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The Bad Guys

Not every traveller leads the world to a better place...

Pedro de Alvarado

A blond, brave, brutal, deputy of Hernándo Cortés, Pedro de Alvarado’s cruelty and contempt for indigenous cultures was exceptional even among the cocky conquistadors who conquered central and Latin America for Spain in the 16th century.

Although apologists stress the precariousness of his military position in Mexico and Guatemala, Alvarado’s impetuous massacre of hundreds of Aztecs during a religious ceremony in 1520 provoked war. In Guatemala, he spent four years trying to exterminate the Mayans and their culture. He died in 1541, aged 46, suppressing yet another native revolt. He set a sorry cruel standard that too many of his successors, from all nations, have emulated.

Thomas Cook

Villains don’t always know the evil they do. When Derbyshire cabinetmaker Thomas Cook arranged an £8 two-week tour by sea and rail to Germany, Belgium and France in 1855, he couldn’t have known his wheeze would lead, over a century later, to large parts of southern Spain becoming a kiss-me-quick haven for lagered-up Brits, sporting Union Jack emblems and scoffing all-day English breakfasts.

It’s not Tom’s fault – nor is it really fair to blame the company he founded – but places such as the Costa Brava are still reeling from the environmental impact of mass tourism, while too many Brits still fly to places that disguise the fact that they are, actually, foreign. In Cook’s defence, he did invent the hotel voucher and the traveller’s cheque too.

Michael O’Leary

The Ryanair supremo thrives on bad publicity – but with the amount he’s had, it’s a taste he’s had to acquire. Ryanair has pioneered low-cost flights, with O’Leary showing guts and commitment as he invests to pursue his vision. Yet the airline has pushed the envelope in other ways, breaking new ground with tacky advertising (using Winston Churchill to encourage people to fly to London after the 11 July bombings), levying an £18 charge on wheelchairs, proposing a £2.50 charge for check-in luggage, and flying passengers to airports that were, in some cases, up to 80km from the cities travellers thought they were visiting.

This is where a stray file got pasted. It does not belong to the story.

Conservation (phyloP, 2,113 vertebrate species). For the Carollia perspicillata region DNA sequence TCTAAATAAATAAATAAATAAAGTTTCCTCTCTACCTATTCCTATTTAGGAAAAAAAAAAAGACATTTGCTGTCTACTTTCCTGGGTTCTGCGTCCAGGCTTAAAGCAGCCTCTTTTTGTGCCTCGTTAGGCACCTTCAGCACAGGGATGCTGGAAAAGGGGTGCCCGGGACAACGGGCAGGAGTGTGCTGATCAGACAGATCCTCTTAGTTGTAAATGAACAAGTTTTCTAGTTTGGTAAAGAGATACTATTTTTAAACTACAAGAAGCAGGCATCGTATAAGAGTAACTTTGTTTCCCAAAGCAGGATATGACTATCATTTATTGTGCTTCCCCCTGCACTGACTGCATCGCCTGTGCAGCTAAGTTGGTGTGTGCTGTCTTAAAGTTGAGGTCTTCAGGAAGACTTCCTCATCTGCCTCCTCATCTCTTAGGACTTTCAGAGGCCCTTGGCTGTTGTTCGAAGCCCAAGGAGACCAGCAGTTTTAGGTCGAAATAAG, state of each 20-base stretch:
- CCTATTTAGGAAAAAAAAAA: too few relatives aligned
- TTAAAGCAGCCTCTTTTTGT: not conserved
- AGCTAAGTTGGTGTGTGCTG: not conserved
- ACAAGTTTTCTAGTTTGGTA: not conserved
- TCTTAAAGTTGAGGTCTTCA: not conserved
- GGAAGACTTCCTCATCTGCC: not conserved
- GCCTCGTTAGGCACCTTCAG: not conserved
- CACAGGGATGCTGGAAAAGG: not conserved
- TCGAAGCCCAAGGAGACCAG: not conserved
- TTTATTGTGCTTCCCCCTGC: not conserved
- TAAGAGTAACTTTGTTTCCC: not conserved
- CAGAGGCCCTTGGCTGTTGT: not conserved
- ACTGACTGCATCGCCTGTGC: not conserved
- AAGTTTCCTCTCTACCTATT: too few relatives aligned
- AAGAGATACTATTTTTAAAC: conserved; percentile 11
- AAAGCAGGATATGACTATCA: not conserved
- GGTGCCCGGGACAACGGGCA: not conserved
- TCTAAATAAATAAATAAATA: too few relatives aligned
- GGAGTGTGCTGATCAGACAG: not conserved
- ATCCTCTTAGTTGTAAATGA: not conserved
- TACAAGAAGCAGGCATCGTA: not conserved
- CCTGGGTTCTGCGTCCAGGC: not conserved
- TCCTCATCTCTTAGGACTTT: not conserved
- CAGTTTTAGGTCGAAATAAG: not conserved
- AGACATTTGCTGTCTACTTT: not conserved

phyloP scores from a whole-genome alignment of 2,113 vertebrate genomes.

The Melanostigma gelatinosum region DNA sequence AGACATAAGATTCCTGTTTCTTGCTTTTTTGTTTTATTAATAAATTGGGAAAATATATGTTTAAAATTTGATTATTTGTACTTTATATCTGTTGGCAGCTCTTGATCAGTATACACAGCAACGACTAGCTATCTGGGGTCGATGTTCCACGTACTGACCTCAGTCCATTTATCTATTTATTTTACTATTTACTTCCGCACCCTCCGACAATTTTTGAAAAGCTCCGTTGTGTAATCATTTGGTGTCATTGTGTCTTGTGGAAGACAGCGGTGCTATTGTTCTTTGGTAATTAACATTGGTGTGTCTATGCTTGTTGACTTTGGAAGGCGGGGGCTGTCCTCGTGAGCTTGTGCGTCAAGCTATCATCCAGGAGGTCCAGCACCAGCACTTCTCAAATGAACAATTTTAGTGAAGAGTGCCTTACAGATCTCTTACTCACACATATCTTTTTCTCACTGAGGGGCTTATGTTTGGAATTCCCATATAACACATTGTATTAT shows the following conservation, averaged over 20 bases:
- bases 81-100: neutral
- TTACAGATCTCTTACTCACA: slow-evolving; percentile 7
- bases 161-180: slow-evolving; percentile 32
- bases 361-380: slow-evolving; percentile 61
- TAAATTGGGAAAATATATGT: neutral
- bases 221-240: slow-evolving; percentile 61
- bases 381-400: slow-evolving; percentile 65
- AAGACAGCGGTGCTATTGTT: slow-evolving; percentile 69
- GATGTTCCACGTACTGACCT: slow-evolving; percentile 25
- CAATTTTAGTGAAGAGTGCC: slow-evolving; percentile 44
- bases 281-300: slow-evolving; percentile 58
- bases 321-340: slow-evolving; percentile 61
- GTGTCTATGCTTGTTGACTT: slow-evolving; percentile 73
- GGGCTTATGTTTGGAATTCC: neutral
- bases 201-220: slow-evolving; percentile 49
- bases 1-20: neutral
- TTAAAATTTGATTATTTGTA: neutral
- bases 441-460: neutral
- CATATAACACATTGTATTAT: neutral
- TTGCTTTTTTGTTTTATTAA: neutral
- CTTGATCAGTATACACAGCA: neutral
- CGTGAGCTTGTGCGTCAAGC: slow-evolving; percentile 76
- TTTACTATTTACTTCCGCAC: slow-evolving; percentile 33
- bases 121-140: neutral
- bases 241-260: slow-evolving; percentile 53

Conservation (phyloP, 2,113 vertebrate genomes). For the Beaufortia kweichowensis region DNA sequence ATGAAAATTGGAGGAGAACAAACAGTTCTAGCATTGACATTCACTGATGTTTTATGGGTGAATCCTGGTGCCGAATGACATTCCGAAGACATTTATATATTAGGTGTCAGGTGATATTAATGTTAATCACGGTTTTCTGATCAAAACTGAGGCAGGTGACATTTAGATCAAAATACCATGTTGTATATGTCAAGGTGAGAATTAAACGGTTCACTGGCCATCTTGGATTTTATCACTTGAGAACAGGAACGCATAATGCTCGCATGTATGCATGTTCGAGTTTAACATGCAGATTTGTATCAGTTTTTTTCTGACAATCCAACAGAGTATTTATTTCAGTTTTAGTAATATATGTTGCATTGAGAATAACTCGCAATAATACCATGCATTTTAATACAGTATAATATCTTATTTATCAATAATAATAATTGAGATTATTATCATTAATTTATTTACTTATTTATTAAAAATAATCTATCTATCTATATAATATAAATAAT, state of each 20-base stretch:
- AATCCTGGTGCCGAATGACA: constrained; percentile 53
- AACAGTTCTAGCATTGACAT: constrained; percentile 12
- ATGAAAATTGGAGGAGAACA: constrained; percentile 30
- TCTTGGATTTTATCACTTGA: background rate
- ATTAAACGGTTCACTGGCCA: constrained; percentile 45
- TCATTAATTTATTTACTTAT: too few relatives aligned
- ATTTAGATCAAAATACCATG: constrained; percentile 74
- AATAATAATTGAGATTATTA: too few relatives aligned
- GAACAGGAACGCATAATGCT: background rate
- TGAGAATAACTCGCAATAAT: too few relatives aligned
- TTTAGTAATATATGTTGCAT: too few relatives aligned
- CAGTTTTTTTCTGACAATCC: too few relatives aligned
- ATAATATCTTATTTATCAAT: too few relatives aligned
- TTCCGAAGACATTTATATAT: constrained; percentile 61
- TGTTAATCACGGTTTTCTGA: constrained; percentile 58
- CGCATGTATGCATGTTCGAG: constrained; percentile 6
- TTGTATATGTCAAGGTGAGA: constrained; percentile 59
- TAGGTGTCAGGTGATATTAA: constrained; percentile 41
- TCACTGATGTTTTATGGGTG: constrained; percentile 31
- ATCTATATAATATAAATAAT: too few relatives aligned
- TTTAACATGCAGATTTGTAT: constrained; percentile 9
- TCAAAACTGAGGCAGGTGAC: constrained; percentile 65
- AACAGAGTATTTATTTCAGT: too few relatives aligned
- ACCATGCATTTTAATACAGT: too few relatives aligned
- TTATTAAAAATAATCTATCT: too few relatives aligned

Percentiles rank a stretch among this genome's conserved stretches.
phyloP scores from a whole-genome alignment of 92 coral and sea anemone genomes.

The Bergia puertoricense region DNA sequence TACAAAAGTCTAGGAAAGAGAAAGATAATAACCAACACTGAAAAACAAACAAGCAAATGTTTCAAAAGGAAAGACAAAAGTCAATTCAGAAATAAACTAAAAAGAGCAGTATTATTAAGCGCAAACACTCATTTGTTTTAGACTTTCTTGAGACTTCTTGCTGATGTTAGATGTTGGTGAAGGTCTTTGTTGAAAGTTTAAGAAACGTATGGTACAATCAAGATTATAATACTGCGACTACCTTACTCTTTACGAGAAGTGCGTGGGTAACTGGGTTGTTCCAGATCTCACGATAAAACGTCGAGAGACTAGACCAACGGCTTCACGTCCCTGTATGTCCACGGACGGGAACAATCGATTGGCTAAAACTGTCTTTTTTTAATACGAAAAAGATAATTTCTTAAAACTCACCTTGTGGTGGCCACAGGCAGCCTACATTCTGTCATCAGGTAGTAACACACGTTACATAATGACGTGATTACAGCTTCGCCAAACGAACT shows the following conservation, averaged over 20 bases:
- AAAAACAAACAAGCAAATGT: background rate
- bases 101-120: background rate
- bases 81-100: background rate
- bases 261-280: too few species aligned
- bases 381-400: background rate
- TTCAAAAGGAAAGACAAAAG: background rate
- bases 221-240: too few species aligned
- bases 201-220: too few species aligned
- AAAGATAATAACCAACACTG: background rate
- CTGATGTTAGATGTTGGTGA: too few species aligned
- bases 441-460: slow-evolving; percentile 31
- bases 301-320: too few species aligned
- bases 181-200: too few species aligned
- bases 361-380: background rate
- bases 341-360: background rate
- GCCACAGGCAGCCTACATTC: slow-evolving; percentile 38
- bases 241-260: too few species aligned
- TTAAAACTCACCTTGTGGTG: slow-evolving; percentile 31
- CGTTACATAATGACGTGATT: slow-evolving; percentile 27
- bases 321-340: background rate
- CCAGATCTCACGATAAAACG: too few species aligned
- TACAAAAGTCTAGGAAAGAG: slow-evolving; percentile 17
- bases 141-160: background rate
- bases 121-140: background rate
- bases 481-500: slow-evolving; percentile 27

Ronald McDonald

Looking bizarrely like the younger brother of Batman’s old adversary, The Joker, Ronald McDonald is the mascot for a fast food giant that has been pilloried for encouraging obesity, helping destroy the rain forests (a charge McDonald’s vehemently denies), and symbolising the evils of globalisation. Mind you, those who say McDonald’s pays no heed to different cultures haven’t dined at their ski-through outlet in Sweden. In an increasingly automated, standardised, dehumanised world, McDonald’s distorts diets, makes the act of eating monotonous and homogenises the planet – nowhere is safe from the Arches.

David Jin

You have to be very brave or very stupid to want to improve on a natural wonder like the Grand Canyon. As Las Vegas entrepreneur David Jin is very rich, we’ll assume bravery. Jin thinks the canyon would look better still if it had a glass bridge, 1.2km up, which will jut out 20m from the rockface. The Skywalk, scheduled to open this summer, has consumed more than a million pounds of steel. Clearly, they don’t know how to spell ‘eco-tourism’ in Nevada, let alone what it means. The only crumb of comfort is that the native Hualapai Americans will rake off some of the money.